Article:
This G7 and Part 1 owner support has not publicly materialized, however, other than a statement from Japan’s Finance Minister that Malpass “appears to be a strong candidate.” Questions have been asked in the UK House of Lords pressing Prime Minister May’s government to insist on an open and merit-based process.
Opinion in Washington is polarized, with the most articulate concerns being expressed by the progressive thinktank community, and among those progressives associated with previous Democratic administrations. In a Washington Post op-ed, John Podesta and Kristina Costa wrote, “There will be other candidates for the position of World Bank president who will have global development experience, who will have a constructive vision for how the bank can contribute to eradicating global poverty and who will believe in strengthening multilateralism. The World Bank directors must reject David Malpass — and empower developing nations to shape the future.”
The Treasury Department knows that facts and opinions from informed commentators like these can shape reaction to Malpass; accordingly, unlike with the Kim appointment in 2012, Treasury Department has reached out to the World Bank Group Staff Association. The Staff Association is on record with its expectation for an open, merit-based and transparent process (not obvious so far), with multiple, serious candidates. It has asked for public, moderated interviews with the candidates to state their vision and make their case that they meet the published criteria the Board says it will follow in considering Malpass’s candidacy, and any others who are nominated.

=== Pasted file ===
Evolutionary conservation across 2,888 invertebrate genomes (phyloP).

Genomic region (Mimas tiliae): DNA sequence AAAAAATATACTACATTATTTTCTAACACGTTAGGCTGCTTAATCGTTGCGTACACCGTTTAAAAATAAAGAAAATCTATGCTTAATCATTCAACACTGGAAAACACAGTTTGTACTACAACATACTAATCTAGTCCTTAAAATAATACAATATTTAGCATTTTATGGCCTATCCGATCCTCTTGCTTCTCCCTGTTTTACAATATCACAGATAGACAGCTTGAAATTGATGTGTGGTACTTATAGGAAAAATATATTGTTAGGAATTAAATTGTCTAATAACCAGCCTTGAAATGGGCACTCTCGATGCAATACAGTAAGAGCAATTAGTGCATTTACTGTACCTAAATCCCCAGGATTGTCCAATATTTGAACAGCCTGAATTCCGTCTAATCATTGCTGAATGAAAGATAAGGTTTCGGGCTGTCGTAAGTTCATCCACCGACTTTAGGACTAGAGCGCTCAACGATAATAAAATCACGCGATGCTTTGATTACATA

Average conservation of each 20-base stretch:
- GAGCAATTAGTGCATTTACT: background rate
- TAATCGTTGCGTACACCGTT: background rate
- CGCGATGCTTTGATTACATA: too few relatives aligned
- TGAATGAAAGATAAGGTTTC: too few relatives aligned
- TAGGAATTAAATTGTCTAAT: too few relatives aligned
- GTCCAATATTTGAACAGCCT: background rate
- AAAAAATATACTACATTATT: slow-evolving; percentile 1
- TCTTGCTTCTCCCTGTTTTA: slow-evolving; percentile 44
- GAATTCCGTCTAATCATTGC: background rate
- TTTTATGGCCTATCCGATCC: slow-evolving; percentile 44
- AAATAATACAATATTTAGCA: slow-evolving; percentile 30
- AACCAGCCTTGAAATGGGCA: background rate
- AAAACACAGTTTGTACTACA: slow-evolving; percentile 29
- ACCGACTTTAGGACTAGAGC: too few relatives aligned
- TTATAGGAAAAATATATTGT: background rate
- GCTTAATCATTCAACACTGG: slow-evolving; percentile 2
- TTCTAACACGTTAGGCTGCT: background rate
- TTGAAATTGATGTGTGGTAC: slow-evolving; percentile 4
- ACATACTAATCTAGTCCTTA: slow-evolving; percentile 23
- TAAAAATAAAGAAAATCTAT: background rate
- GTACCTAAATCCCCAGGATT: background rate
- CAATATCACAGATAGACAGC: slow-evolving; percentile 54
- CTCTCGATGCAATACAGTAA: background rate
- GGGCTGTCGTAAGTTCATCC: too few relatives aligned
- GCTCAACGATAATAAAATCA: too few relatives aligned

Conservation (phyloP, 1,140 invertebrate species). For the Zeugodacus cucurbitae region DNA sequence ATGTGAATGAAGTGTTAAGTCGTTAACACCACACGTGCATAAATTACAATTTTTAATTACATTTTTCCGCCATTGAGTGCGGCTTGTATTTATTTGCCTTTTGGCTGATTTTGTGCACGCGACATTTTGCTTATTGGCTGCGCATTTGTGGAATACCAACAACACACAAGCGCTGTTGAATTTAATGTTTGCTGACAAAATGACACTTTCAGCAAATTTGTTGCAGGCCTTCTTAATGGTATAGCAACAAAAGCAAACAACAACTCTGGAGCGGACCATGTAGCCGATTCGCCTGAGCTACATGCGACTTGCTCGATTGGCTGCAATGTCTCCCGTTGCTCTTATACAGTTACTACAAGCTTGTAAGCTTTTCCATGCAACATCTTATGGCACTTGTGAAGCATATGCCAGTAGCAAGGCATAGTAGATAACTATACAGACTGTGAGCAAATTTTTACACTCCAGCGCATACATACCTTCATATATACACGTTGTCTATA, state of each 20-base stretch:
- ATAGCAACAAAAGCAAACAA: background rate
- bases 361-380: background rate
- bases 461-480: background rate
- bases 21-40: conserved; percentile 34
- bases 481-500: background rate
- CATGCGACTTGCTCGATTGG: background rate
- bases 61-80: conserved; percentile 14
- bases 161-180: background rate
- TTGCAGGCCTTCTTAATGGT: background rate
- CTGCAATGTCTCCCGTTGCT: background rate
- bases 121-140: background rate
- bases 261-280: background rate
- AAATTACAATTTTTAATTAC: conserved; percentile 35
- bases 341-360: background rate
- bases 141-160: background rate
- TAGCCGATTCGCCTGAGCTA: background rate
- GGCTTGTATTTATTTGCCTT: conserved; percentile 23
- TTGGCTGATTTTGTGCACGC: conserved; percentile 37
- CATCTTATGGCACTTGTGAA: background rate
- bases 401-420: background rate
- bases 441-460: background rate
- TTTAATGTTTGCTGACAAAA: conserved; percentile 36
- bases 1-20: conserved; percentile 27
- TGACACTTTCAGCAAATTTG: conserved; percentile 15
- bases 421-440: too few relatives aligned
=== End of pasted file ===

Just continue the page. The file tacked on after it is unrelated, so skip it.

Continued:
Prospects on the process do not look good.
After intrigues in Beirut, including alleged interference by Merza Hasan, Dean of the Board and Executive Director for Lebanon, Egypt, and several GCC nations (which he denies) and alleged pressure on Lebanon by other governments (which Beirut denies), Ziad Hayek’s nomination was withdrawn.
Hayek’s efforts over the last week to meet in Washington with other Board members to explain his vision and find another nominator among the executive directors did not—so far—get his candidacy back in play.
With what just happened with him, it’s hard to imagine that any serious person will now declare their candidacy in this flawed and seemingly rigged process.
Based on experience with the appointment of Dr Kim, and his premature reappointment in 2016 as a favor to Hilary Clinton and to avert the risk of a Donald Trump nominee, the Bank’s Board and its Dean lack courage and fortitude to impose their own published criteria. With Dr Kim’s abrupt and unexpected resignation in January, the board now faces the very hazard they moved to avoid.
Unfortunately, it is most likely, barring a last minute surge of virtue, that we are facing a done deal again. This time the consequences may be more serious, after the Bank has already been weakened by recent, US-nominated leaders including Dr Kim and the disgraced Paul Wolfowitz, who was forced to resign in 2007 after an unprecedentedly public controversy in which civil society’s voice was loud and united and the decision taken by a rather better led World Bank board.
There are many qualified Americans, women and men, but three US administrations have not looked hard to nominate the best. And there are many qualified non-Americans, if other World Bank owners took the importance of the World Bank president seriously.
What happens next in this flawed process depends on what happens by close of business tomorrow.